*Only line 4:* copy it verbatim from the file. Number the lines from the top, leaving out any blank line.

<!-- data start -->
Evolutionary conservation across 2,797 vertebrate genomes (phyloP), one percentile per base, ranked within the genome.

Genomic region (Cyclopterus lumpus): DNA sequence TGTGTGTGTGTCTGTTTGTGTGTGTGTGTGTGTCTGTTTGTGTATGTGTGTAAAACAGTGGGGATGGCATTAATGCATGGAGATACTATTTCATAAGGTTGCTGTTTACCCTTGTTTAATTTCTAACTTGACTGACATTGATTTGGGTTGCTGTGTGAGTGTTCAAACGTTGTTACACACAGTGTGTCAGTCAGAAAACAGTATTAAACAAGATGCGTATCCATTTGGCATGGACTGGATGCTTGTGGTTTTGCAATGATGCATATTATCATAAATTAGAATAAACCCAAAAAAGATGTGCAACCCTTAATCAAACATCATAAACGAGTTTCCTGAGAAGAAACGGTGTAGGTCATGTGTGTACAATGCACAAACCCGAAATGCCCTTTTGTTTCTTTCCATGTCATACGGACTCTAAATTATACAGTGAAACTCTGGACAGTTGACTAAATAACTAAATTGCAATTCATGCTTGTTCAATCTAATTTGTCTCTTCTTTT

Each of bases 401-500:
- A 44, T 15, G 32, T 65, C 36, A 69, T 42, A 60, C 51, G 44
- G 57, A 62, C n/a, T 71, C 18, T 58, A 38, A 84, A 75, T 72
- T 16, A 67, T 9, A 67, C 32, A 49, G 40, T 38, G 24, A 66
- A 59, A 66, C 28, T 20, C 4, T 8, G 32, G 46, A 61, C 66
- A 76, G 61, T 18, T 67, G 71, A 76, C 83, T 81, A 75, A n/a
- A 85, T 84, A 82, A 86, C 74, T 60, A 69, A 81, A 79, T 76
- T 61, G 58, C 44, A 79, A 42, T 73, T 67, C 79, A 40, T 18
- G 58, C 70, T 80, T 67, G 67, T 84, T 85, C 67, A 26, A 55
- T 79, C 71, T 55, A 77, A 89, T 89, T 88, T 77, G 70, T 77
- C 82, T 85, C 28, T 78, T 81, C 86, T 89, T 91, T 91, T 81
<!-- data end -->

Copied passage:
- A 44, T 15, G 32, T 65, C 36, A 69, T 42, A 60, C 51, G 44